Anne Rice, the gothic novelist widely known for her bestselling novel Interview with the Vampire, died late Saturday at the age of 80.
Rice died due to complications from a stroke, her son Christopher Rice announced on her Facebook page and his Twitter page.
“In her final hours, I sat beside her hospital bed in awe of her accomplishments and her courage,” Christopher Rice wrote in the statement.
Earlier tonight, my mother, Anne Rice, passed away due to complications resulting from a stroke. She left us almost nineteen years to the day my father, her husband Stan, died. Below is a statement I posted to her Facebook page moments ago. <a href=”https://t.co/g2VAK2XZjc”>pic.twitter.com/g2VAK2XZjc</a>
Anne Rice was the author of the 1976 novel Interview with the Vampire, which was later adapted, with a script by Rice, into the 1994 movie directed by Neil Jordan and starring Tom Cruise and Brad Pitt. It’s also set to be adapted again in an upcoming TV series on AMC and AMC+ set to premiere next year.
Interview With the Vampire, in which reporter Daniel Molloy interviews Louis de Pointe du Lac, was Rice’s first novel but over the next five decades, she would write more than 30 books and sell more than 150 million copies worldwide. Thirteen of them were part of the “Vampire Chronicles” begun with her 1976 debut.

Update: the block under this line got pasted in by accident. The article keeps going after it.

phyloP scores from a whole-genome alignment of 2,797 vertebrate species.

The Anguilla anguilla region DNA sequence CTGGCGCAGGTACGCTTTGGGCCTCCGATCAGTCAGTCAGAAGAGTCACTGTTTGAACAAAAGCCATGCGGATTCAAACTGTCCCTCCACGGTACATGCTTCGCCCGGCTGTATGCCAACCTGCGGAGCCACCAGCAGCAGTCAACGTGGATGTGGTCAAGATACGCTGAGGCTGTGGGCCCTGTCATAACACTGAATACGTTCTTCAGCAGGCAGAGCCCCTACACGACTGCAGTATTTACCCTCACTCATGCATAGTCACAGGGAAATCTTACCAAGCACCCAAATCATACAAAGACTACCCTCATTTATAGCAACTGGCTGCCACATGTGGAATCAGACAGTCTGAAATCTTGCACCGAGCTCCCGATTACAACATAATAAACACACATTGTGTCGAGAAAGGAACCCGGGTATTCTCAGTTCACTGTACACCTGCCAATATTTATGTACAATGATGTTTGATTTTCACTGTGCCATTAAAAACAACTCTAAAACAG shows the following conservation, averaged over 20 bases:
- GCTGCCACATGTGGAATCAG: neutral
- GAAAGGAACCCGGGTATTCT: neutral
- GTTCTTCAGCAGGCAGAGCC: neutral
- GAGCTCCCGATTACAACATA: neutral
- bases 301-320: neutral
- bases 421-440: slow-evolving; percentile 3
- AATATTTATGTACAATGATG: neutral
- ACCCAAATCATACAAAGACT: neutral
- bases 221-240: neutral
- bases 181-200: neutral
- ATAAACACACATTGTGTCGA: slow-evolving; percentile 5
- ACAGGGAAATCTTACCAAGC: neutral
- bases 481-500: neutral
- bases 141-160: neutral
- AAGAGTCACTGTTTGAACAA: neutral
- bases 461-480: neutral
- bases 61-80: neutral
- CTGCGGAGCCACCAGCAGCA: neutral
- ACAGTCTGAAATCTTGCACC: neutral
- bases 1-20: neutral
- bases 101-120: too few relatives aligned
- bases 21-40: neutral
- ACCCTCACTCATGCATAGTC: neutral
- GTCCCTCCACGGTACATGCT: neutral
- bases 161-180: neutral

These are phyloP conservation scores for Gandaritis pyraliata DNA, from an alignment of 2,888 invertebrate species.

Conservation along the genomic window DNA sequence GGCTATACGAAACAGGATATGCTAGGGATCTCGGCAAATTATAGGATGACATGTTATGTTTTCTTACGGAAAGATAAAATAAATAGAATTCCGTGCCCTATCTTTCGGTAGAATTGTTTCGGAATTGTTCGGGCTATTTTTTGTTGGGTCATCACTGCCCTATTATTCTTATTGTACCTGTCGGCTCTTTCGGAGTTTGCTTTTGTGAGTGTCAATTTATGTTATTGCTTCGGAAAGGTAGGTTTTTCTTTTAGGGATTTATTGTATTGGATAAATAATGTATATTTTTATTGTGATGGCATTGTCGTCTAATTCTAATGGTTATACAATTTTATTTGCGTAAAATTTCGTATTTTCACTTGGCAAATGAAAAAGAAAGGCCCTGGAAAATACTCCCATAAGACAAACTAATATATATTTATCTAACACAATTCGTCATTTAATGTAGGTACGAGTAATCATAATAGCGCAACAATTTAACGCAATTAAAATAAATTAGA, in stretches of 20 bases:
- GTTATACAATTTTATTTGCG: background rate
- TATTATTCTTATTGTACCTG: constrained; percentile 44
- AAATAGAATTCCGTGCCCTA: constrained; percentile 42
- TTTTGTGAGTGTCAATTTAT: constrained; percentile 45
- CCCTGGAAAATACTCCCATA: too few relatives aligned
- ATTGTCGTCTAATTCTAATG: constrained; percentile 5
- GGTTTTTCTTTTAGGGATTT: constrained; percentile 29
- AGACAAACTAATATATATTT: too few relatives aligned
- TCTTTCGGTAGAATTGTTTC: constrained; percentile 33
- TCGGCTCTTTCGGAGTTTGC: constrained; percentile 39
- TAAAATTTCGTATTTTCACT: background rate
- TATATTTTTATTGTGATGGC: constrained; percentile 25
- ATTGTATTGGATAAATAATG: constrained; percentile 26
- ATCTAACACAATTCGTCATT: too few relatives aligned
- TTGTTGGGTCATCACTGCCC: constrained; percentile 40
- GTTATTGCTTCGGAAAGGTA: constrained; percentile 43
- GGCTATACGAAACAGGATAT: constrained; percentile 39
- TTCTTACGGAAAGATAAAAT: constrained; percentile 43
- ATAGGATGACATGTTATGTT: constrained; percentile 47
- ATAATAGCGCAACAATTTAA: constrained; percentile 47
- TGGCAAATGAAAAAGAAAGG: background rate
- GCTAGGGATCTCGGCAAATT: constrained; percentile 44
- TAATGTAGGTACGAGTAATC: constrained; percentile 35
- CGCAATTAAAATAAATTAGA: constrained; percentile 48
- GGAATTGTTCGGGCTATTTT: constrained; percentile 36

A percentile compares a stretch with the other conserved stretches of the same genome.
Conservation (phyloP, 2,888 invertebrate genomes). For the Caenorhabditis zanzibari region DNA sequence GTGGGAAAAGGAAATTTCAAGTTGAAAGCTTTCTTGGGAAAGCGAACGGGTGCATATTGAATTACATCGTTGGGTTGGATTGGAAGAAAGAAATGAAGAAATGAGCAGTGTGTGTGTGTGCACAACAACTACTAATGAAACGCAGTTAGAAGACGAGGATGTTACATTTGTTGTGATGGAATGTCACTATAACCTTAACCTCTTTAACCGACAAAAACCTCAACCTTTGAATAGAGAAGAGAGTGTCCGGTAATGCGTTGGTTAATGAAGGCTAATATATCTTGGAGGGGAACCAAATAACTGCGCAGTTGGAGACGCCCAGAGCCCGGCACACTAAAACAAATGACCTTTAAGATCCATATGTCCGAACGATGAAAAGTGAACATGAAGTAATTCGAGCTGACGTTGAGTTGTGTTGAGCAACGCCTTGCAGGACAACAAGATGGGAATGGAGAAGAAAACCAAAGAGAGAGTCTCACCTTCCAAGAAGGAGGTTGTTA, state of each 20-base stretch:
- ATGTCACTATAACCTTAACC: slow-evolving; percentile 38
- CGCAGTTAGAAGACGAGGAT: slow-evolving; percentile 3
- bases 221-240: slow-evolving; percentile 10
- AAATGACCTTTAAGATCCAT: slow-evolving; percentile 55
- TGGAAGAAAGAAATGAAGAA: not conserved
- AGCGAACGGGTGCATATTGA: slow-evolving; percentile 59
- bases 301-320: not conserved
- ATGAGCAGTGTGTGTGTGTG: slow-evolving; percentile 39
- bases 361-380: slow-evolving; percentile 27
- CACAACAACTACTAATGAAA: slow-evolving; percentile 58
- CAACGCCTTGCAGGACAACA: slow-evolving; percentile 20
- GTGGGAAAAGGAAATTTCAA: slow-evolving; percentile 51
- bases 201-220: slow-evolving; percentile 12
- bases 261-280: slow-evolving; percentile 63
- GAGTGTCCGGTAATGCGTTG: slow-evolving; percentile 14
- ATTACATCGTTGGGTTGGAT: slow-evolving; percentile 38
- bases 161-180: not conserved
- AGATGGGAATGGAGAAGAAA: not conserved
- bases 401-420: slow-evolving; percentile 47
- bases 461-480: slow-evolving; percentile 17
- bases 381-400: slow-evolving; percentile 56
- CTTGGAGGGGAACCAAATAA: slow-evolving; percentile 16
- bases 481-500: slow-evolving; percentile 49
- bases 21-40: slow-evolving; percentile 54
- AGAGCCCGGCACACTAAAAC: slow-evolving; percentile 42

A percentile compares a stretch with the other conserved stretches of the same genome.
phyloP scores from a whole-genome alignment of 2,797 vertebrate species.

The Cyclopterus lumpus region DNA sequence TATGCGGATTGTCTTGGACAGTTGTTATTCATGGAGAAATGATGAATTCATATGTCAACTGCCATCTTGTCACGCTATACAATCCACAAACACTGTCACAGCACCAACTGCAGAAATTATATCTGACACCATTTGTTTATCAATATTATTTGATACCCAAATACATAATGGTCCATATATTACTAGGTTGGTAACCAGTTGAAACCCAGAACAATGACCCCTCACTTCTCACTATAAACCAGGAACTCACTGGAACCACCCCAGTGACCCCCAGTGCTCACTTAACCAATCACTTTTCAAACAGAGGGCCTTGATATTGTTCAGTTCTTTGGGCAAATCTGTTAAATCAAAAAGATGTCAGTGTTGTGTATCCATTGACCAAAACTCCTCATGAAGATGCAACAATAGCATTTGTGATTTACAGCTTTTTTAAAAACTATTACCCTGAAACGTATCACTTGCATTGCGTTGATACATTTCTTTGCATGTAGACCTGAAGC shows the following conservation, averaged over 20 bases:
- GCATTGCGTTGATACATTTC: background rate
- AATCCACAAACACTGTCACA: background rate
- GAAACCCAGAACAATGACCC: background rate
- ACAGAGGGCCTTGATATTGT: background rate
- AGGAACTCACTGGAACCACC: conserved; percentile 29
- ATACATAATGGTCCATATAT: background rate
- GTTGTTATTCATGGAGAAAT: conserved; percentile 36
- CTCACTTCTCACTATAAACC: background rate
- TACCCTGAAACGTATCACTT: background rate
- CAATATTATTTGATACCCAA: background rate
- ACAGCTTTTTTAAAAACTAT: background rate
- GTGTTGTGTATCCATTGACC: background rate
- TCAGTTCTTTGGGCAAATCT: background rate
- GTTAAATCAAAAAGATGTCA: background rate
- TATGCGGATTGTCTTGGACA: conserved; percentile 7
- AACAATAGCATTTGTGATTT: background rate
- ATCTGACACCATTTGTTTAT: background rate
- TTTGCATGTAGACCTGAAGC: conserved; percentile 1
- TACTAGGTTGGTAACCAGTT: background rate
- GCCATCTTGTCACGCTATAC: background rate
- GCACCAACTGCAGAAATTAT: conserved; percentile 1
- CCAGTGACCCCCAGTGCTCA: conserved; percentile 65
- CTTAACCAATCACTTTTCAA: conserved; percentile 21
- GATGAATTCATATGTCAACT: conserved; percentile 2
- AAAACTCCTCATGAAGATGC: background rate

Fluctuating spiritual journey
Born Howard Allen Frances O’Brien in 1941, she was raised in New Orleans, where many of her novels were set. Her father worked for the postal service but made sculptures and wrote fiction on the side. Her older sister, Alice Borchardt, also wrote fantasy and horror fiction. Rice’s mother died when Rice was 15.
Raised in an Irish Catholic family, Rice wrote about her fluctuating spiritual journey, including the 2008 memoir Called Out of Darkness: A Spiritual Confession. But in 2010, she announced that she was no longer Christian, saying, “I refuse to be anti-gay. I refuse to be anti-feminist. I refuse to be anti-artificial birth control.”
“I believed for a long time that the differences, the quarrels among Christians didn’t matter a lot for the individual, that you live your life and stay out of it. But then I began to realize that it wasn’t an easy thing to do,” Rice told The Associated Press then. “I came to the conclusion that if I didn’t make this declaration, I was going to lose my mind.”
Rice was expected to be interred during a private ceremony at a family mausoleum in New Orleans on an undisclosed date, according to the statement. A public celebration of life was to take place next year.